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The Sky Over Lima (El cielo de Lima)

Author:

Publisher:

Original Language: Spanish | 320 pp. | May 2014

2 Seas Represents: USA and the Netherlands.

Rights Sold: USA (Houghton Mifflin Harcourt), UK (Oneworld), Italy (Frassinelli), Brazil (Alfaguara), Germany (Secession Verlag), Greece (Kastaniotis), the Netherlands (Wereldbibliotheek, two-book deal).

English translation available

LITERARY FICTION

The Sky Over Lima is a magician’s conjuring through which we are made to see our own artifice. As Cristóbal says to Carlos over drinks, placing a hand on the young man’s shoulder, ‘Open your eyes, my friend; love, as you understand it, was invented by literature, just as Goethe gave suicide to the Germans. We don’t write novels; novels write us. – ZYZZYVA

An intriguing tale of transatlantic catfishing…Bárcena grounds the literary games in a richly detailed, early 20th-century Lima and its cast of secondary characters: dock workers, prostitutes, café-haunting literati. Its lightly ironic tone darkening as it proceeds, the novel sensitively explores how a literary prank shapes the sentimental, romantic, and moral education of Carlos. – Publishers Weekly

Based on a true story, Spanish poet and writer Bárcena’s first novel transforms fact with cinematographic imagination, recreating the scenery and moods of Lima at the turn of the twentieth century with inimitable precision.  Booklist

Charming…Bárcena’s novel is both a love letter to the creative process and a contemplation on the sometimes-blurred line between life and art. – Kirkus 

Here’s a tale with the subtlest of stings in it, dark wit and telescopic perspective aplenty. And then there’s the intoxicating folly of the games that the protagonists play with fantasy and fact, malice, tenderness, ambition, envy and other forces that strike at our most vulnerable selves. I’ll be thinking of these characters, what they longed to create and what they managed to despoil, for a long time. -Helen Oyeyemi, acclaimed author of Boy, Snow, Bird and others

Open it at any page and read a couple of paragraphs. It’s very likely you’ll buy the book afterwards. -Ekaitz Ortega, C

Juan Gómez Bárcena reinvents this true story with extraordinary wisdom and flair and achieves the impossible: to make us empathize with…the jesters from whose point of view the novel is written. -Óscar Esquivias, Diario de Burgos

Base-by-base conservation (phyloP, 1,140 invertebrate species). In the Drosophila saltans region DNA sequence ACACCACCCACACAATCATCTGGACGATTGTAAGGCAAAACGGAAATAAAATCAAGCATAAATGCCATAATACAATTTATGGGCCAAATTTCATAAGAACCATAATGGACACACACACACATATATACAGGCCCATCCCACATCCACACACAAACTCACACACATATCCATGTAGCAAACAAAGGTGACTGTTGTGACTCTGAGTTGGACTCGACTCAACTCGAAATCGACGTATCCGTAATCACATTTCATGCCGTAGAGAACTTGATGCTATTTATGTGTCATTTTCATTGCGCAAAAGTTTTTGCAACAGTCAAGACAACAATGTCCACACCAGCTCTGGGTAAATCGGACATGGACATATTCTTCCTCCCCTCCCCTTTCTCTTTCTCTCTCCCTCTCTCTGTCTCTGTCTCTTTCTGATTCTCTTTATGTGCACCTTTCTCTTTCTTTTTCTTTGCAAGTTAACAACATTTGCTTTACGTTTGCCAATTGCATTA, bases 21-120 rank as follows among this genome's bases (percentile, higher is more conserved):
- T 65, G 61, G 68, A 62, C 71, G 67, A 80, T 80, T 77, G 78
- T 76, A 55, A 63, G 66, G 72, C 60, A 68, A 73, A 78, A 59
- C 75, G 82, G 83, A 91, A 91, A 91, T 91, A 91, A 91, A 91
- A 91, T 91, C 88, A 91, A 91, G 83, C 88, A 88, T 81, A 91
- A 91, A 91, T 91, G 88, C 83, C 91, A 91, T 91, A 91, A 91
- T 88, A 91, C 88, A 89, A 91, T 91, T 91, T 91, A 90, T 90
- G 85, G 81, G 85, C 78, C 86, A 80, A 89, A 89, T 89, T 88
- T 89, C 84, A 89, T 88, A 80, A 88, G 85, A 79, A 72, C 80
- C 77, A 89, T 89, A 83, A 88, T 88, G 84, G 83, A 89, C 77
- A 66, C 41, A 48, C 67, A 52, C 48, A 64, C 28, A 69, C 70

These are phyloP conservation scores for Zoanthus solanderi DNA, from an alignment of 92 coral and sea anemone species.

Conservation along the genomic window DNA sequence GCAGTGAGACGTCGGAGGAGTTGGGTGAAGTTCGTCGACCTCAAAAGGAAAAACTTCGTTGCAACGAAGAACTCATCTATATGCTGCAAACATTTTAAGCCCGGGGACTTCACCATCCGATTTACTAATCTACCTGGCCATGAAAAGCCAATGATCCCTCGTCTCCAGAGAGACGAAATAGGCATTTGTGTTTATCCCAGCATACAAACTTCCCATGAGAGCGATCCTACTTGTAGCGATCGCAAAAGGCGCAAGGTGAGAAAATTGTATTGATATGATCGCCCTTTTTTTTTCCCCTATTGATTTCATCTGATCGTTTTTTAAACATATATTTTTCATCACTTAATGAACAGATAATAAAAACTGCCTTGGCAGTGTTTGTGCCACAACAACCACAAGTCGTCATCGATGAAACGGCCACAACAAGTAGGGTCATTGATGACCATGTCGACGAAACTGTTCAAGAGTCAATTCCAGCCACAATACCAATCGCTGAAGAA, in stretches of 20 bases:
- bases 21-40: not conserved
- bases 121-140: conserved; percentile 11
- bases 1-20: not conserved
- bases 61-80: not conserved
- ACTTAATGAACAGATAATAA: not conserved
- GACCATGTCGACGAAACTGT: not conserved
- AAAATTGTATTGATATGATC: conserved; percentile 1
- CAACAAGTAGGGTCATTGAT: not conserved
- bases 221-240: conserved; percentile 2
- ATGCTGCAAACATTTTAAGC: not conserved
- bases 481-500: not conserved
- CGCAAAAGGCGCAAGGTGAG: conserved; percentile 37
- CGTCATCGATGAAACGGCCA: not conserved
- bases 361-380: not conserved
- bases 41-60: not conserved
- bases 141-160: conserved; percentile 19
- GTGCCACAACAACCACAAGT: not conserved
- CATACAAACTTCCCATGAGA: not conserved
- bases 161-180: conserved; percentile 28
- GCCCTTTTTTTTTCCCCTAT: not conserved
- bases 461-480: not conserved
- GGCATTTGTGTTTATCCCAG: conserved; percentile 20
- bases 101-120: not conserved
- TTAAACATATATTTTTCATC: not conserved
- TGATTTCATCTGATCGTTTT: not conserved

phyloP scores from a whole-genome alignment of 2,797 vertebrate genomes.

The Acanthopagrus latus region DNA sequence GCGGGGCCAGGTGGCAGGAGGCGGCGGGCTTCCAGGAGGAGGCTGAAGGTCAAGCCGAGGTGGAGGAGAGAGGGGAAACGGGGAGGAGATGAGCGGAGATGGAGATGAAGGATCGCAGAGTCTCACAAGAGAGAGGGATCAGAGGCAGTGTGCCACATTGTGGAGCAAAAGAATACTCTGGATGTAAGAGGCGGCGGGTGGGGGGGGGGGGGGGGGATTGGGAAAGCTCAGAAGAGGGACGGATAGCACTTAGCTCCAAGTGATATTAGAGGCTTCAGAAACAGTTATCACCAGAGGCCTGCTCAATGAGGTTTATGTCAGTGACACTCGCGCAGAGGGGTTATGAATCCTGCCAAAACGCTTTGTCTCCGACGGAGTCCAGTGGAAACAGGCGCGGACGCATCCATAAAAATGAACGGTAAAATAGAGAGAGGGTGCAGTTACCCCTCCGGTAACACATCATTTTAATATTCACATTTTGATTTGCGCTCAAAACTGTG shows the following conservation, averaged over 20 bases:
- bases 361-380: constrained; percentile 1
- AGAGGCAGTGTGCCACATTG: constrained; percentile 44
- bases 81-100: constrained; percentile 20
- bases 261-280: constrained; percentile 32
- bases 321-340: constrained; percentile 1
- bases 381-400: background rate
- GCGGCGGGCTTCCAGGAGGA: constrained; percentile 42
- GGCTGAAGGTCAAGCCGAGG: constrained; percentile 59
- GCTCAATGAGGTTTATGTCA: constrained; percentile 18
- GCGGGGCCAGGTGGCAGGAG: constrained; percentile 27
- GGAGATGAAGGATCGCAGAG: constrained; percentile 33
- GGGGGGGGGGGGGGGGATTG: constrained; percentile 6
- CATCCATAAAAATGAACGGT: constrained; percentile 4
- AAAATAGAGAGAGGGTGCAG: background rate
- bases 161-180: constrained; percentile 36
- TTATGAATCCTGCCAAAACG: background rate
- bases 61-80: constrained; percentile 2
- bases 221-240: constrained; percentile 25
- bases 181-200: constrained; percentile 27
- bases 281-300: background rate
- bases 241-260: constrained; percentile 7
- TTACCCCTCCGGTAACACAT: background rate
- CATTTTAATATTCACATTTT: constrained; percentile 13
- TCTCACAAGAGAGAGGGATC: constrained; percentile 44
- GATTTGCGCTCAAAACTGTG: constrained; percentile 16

With this book, Gómez Bárcena has shown himself to be among the most promising contemporary authors. A delightful read. –Txani Rodríguez, Pompas de papel

Gómez Bárcena delights with easy and well-composed prose, spot on for the country, the period and the story he narrates. A wonderfully-constructed plot. -Sofía Castellanos, A Cubierta Libros

A highly recommendable read. Don’t miss out on this novel. -Emilio González Bou, Propera parada: cultura

1904. Two young Peruvians are trying to get their hands on signed copies of their “Maestro”, the Spanish poet Juan Ramón Jiménez’s works. In their undeveloped, alcohol-fuelled wisdom they decide to write to the poet under the more alluring guise of a non-existent young lady from Lima, Georgina Hübner. The outcome of this well-documented literary hoax was a long epistolary correspondence, culminating in a passionate and unrequited love whose tragic ending would later be depicted in Ramón Jiménez’s poetry collection, Laberinto.

The Sky Over Lima is a wildly imaginative and vivid recreation of this powerful story, but it is also an entertaining ode to youth –in particular, the foppish youth of two turn-of-the-century rich kids, full of literary pretensions but sorely lacking in poetic sensibility. Throughout these often hilarious pages we follow José and Carlos, through the eyes of a piercingly sharp omniscient narrator, as their literary hoax unravels. From the fake bohemian taverns and garrets of Lima, to the brothels where José and Carlos will learn what stuff men and poets are made of, the novel ebbs and flows with a sure pace, all the time reminding us of the tide on which the real letters were once carried. On the way, we meet a cast of unforgettable characters —Georgina, a ship rat with a taste for envelopes, the city’s scribe come agony aunt, and the unceasingly perceptive narrator —and witness the prowess of a masterful voice in its own right – that of the author, Juan Gómez Bárcena.

Comparable to Roberto Bolaño’s The Savage Detectives and Andrés Neuman’s Traveller of the Century in its light touch on literary themes, the gifted voice and male insight, The Sky Over Lima is already being recognized as one of the most assured and inventive literary novels to come out of Spain in years.

 

FOREIGN COVERS:

Sky Over Lima

USA (Houghton Mifflin Harcourt)